News and Media

RIWI Op-Ed in Huffington Post: Your confidential emails aren’t as secure as you think

By Neil Seeman and co-authored by Bob Seeman | Originally posted in the Huffington Post
Pity Amy Pascal, co-chairman of Sony Pictures Entertainment. An anonymous group calling itself Guardians of Peace exposed her thousands of emails to the world.
Ms. Pascal is a member of a large club of senior executives, many of whom are anonymous. Perhaps due to embarrassment, they have not stepped forward to admit to a demonstrable and dangerous truth: email is not secure.
Email is like mailing a postcard — anyone with physical access to it along the way can read it.
Many older people cannot understand why younger people use social networks to publish so much personal information for so many to easily access permanently.
At the same time, however, older people regularly transmit confidential information by email. Astonishingly, even lawyers, accountants, political leaders and financial professionals transmit highly confidential information by email.
Just like a postcard, an email passes through a lot of different people’s easy access. However, far less secure than a postcard, an email can live and be searchable forever. At least a postcard can be easily discarded or permanently destroyed after being read.
Very few people understand how email works. Most people think that email works similar to accessing a website. A website’s information goes nonstop directly from the website’s computer to your computer’s screen. Websites work this way; email does not.
The average email is fully stored and searchable on an average of about six computers, sometimes many more: your own computer, your company’s email computer (more commonly referred to as a “server”), your company’s Internet service provider’s computer, the email destination user’s Internet service provider’s computer, the email destination user’s company’s computer, and the destination user’s computer.
Your or the recipient’s employer generally need no permission to access your email. Government authorities can obtain legal authorization to access your email from any of these computers.
Others have actual access without legal access, including the just out-of-college wizards running the IT departments that handle many of these computers. Others who can physically access data transmission, but not the email stored on the email computers, can deploy readily available and simple-to-install email sniffers. A Google search on “email sniffers” reveals a staggering 8.4 million hits.
A person in the IT department at a company is able to know more about what is going on at the company than the CEO. The penalty for snooping on a colleague’s emails, if detected, is generally no stricter than dismissal. Companies want to maintain their reputation, and therefore rarely would involve the police. The full extent of email snooping is hard to know. Amy Pascal is not alone.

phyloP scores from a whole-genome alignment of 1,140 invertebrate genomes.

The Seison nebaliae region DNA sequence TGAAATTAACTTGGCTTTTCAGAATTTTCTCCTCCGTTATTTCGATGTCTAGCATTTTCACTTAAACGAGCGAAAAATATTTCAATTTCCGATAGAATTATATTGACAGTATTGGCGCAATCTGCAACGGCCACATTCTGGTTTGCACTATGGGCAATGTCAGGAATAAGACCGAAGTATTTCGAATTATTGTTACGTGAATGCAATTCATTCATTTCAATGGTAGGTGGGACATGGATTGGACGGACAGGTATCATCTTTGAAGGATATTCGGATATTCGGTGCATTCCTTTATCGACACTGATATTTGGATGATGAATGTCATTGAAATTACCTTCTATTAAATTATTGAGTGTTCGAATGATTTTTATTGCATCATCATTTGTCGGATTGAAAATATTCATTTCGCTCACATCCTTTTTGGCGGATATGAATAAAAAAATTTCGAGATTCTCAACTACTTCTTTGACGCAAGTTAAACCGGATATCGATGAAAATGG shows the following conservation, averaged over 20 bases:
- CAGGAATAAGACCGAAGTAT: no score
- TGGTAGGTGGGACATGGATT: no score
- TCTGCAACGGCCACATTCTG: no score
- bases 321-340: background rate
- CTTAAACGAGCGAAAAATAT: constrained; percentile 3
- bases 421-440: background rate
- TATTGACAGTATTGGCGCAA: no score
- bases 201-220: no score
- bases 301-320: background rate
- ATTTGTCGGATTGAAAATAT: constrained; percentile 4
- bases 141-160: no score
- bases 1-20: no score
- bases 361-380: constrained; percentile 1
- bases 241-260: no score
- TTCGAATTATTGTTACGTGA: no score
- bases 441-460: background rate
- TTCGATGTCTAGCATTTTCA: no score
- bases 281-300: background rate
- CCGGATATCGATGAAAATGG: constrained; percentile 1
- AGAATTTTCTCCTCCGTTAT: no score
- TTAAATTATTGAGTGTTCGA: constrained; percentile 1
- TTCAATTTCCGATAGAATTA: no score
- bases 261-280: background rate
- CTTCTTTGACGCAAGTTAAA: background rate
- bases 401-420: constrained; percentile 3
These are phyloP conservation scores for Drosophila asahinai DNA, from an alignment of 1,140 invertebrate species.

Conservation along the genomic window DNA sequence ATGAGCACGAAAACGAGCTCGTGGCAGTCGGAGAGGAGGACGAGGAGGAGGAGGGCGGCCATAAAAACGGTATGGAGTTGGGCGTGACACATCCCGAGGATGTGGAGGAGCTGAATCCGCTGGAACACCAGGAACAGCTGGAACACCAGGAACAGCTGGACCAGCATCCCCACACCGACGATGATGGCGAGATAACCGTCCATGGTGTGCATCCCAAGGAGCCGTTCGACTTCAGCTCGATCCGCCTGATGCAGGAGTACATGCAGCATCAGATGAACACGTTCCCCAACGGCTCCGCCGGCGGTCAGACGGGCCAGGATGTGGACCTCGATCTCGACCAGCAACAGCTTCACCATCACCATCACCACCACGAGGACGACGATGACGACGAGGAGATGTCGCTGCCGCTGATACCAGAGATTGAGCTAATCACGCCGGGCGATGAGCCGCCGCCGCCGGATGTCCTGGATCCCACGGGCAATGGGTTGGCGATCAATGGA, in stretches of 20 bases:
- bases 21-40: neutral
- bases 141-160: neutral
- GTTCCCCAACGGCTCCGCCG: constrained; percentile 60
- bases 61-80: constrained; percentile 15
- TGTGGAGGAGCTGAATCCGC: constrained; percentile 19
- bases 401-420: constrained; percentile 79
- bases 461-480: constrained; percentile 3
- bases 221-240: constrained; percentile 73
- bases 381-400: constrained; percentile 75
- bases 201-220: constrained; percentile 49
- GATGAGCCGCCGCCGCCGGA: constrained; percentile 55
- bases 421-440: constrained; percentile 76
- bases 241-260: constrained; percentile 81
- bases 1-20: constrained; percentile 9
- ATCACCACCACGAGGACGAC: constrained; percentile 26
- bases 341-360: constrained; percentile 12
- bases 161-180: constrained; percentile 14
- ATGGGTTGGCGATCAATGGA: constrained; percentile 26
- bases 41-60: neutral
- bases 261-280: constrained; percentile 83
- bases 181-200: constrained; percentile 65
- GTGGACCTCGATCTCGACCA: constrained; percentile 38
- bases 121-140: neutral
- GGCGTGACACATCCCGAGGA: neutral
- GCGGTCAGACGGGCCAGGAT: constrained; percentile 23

Then there are outside hackers, unauthorized people who want to access your personal email or your company’s email. The hacker’s motivation may include financial gain, industrial espionage, government intelligence, personal animosity or simply the challenge.
All the information found on almost all computers is fully accessible via passwords. Just like you are probably lazy with your passwords, others are too. Common passwords, easily found by a hacker’s computer trying millions of passwords in a short time, are used. People use the same password for different computers and websites. People write a password down and leave it easily accessible, perhaps even on a sticky note attached to a computer screen.
People will reveal their password to colleagues — or to those purporting to be colleagues, often by telephone. There are still scams initiated overseas by crooks pretending to be from the IT department who “need” your password to “fix a virus.” To make matters worse, hackers can use an email sniffer which copies email while the email is in transit between computers.
Computer storage used to be scarce, and, therefore, email was only kept for a relatively short time before being discarded and overwritten by new email. However, now, storage is so cheap and abundant that many companies keep all emails for years, perhaps forever. Even the storage on your own computer may be so large that even if you purposely “delete” all your “send and received” emails, they may not be fully overwritten, and thus no longer be recoverable, for years. Deleting an email or a file does not generally remove the document — it is more like whiting out a chapter name in a book’s table of contents, the chapter just no longer seems to be there, but it still is.
That your emails reside on so many computers is not the only reason for concern. It is that they reside and can remain there for years. Most companies back up their email computers regularly. Often those backups are maintained for years. If they are not destroyed, they live on forever.
Anyone who gains access to a vast store of emails can easily Google them to find the emails of most interest to them.
The next time that you think how foolish younger people may be sharing all that private information on social networks, remember that the ‘confidential’ email that you sent earlier in the day is far less confidential than mailing a postcard.